Engineers working in VoIP telephony who must develop and manage IP telephone and video conferencing systems typically obtain the CCNA Collaboration certification. Unified Communications Engineer and Collaboration Engineer are additional typical job names with this certification.
You must pass two examinations to get your CCNA Collaboration, the first of which covers Cisco Unified Communications telephony solutions, and the second of which covers Cisco voice and video over IP solutions' features and the actual deployment of a Cisco video conferencing system.
Cyber Ops CCNA
News stories of devastating IT security breaches are commonplace. Therefore, it is not unexpected that cybersecurity specialists are in demand. Due to the complexity of the topic of cybersecurity, corporations are putting teams of professionals to work on preventing breaches, spotting them, and handling crises. Network and system administrators, for example, will be prepared to get an associate-level position on a cybersecurity team with the help of the CCNA Cyber Ops certification.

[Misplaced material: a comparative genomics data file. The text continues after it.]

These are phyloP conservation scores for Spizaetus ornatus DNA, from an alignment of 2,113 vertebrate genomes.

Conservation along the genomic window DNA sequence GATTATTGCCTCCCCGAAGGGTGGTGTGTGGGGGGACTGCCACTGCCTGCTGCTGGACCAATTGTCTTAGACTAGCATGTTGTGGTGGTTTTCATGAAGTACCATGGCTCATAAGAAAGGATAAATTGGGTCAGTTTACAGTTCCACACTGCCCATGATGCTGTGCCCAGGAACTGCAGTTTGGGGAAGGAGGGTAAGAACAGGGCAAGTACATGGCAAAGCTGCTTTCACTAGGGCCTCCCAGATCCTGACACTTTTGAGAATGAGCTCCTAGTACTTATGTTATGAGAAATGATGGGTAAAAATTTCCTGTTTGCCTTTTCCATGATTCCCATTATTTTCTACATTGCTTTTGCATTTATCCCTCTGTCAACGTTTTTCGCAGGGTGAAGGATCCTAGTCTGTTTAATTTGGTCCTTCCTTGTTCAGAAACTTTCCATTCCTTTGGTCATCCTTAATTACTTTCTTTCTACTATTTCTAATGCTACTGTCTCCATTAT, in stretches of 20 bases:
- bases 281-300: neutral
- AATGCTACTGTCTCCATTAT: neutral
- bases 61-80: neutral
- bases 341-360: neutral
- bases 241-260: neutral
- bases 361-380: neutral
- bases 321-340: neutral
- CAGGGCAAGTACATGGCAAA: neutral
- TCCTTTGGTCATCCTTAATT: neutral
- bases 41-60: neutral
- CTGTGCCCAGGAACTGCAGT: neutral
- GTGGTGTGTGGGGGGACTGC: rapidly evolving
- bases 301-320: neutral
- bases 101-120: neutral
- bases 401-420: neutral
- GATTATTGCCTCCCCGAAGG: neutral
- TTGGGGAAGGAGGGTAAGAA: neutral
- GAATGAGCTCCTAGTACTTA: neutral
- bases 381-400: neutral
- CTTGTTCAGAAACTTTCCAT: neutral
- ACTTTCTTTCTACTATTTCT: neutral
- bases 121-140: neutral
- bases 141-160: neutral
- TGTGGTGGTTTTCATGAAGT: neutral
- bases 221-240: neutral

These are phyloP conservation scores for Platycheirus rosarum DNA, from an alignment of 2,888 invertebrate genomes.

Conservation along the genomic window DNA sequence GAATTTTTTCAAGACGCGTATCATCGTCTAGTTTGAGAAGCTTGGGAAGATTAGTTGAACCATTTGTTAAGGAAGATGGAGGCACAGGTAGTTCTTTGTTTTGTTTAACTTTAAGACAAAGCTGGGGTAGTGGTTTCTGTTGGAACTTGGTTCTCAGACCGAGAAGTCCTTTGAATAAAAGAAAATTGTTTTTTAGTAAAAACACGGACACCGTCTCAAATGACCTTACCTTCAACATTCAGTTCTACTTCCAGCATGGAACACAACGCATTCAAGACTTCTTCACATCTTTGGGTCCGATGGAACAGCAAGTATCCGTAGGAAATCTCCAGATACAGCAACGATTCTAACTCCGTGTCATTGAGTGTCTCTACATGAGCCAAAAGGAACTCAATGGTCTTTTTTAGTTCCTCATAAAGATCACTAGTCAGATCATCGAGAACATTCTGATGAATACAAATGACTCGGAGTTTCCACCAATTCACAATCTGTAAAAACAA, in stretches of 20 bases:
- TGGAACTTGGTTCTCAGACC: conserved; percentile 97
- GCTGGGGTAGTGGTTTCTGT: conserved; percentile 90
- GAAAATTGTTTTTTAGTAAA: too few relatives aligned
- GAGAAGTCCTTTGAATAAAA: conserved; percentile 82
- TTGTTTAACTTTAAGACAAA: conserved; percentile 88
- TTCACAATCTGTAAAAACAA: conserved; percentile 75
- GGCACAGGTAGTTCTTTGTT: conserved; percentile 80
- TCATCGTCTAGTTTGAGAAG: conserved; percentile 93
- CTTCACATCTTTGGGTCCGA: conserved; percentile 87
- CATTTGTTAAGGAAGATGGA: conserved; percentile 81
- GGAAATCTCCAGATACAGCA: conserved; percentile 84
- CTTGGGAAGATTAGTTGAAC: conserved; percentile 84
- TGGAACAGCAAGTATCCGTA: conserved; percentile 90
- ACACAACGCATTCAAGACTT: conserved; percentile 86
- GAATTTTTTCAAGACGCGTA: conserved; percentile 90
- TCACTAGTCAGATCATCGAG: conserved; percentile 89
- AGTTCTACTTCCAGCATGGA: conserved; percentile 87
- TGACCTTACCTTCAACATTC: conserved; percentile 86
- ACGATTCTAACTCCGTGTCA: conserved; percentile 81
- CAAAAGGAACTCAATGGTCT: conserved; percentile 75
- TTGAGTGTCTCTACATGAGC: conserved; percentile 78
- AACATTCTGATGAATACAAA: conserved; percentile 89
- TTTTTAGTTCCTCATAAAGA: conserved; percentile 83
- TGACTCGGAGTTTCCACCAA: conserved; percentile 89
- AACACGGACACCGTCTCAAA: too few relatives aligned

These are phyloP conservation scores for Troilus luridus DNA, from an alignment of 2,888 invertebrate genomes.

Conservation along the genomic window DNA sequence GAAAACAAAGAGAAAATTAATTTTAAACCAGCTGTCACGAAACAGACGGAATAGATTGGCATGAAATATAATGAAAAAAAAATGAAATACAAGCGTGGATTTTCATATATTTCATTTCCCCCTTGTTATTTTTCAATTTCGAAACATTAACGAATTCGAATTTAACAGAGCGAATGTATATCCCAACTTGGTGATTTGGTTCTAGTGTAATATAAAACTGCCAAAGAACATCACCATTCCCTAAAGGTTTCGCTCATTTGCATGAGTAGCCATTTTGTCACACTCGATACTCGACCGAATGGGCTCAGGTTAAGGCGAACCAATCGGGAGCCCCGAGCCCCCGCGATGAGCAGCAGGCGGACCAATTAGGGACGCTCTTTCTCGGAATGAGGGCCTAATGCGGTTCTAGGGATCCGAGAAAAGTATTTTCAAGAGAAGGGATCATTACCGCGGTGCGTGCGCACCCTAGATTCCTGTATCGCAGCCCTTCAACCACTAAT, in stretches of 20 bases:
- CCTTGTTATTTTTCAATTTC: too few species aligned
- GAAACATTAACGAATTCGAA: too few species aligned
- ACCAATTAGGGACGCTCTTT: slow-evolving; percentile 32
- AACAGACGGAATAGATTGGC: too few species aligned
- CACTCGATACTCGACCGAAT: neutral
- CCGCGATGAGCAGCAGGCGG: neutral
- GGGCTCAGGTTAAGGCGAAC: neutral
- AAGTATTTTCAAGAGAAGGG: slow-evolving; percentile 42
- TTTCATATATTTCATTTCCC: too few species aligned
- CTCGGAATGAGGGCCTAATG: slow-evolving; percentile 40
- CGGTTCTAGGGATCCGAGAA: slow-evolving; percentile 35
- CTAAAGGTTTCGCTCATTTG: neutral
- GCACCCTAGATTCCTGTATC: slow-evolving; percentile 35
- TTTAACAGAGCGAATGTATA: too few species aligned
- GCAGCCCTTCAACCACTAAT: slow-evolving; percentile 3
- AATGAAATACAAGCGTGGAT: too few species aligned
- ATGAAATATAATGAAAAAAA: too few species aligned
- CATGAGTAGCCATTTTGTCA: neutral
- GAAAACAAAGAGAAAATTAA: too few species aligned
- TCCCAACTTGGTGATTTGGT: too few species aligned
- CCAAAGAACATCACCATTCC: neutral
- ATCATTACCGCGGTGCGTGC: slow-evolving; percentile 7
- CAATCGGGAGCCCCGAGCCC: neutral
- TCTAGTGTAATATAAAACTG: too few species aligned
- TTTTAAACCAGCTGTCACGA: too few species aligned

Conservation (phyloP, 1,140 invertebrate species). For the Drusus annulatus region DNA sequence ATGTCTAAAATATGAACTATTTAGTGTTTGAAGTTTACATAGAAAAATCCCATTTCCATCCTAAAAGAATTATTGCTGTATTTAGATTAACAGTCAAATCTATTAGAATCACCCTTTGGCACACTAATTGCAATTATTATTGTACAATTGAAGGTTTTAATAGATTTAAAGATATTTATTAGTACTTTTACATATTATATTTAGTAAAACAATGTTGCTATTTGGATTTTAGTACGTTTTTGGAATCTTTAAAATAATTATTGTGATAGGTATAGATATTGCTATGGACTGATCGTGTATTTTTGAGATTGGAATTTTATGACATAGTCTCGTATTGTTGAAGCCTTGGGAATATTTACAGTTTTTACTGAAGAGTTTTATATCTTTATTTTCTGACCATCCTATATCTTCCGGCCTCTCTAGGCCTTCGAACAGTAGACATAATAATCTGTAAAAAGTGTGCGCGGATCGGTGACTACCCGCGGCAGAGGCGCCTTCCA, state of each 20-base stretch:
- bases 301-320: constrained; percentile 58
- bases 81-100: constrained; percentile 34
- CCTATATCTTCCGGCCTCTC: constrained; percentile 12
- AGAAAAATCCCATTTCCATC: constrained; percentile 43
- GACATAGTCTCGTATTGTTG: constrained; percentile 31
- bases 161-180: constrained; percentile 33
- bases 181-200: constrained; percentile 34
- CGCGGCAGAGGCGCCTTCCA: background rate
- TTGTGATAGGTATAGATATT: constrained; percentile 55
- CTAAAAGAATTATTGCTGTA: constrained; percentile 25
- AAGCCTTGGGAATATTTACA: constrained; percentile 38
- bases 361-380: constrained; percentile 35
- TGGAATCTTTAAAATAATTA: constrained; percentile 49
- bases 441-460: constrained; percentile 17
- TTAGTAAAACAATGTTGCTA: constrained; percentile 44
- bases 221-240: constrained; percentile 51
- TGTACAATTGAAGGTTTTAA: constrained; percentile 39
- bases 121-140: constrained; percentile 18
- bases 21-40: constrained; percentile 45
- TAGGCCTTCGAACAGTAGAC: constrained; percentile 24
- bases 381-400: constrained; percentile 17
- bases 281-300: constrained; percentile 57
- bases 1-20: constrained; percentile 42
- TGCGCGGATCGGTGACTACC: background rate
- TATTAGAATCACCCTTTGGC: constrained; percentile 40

Information security analyst, security engineer, network security engineer, and cybersecurity engineer are professions related to the CCNA Cyber Ops certification.
The CCNA Cyber Ops certification is an optional requirement for more broad job listings because security is a crucial component of the majority of networking roles. Because cybersecurity is such a vast and complicated subject, different positions may have different duties. In big enterprises, positions will be different and specialized, however in small businesses, a network administrator may be responsible for both the analyst and responder tasks.